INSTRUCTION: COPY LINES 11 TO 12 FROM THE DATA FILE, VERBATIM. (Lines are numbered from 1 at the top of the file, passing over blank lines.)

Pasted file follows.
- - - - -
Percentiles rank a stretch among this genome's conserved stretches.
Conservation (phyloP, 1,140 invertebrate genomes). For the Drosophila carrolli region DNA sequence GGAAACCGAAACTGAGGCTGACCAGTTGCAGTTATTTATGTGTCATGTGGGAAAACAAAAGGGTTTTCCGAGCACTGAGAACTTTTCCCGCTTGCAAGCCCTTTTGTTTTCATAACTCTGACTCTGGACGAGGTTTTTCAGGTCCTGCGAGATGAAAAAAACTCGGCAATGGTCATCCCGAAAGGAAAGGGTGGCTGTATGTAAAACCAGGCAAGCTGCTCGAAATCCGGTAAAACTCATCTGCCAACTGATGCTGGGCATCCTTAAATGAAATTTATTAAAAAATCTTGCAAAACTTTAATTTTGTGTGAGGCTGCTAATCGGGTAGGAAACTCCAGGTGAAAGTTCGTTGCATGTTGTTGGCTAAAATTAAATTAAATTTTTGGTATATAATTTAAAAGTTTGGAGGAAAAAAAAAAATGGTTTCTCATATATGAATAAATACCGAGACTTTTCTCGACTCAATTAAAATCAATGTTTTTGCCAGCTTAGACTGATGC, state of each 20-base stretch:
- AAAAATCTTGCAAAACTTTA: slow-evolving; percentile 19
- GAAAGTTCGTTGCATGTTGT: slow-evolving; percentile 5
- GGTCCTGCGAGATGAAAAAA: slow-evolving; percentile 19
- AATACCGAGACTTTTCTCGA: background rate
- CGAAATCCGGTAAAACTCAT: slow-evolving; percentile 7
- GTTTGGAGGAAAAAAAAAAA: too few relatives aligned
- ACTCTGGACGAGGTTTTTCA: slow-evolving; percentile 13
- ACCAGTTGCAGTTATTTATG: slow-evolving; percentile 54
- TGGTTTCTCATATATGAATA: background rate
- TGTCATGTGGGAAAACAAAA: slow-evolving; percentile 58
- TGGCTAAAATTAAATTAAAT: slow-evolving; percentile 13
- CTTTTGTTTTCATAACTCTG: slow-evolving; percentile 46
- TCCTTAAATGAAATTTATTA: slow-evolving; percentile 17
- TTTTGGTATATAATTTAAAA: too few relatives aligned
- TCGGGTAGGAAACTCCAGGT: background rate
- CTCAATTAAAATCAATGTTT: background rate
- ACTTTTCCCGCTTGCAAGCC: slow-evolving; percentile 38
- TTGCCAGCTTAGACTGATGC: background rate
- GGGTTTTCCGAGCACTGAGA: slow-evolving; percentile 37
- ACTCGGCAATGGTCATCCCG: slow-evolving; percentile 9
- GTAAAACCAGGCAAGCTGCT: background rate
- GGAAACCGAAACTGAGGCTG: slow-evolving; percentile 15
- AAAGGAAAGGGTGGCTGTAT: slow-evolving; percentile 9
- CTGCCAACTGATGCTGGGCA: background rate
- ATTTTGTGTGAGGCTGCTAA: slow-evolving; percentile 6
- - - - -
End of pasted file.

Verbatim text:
- TGGTTTCTCATATATGAATA: background rate
- TGTCATGTGGGAAAACAAAA: slow-evolving; percentile 58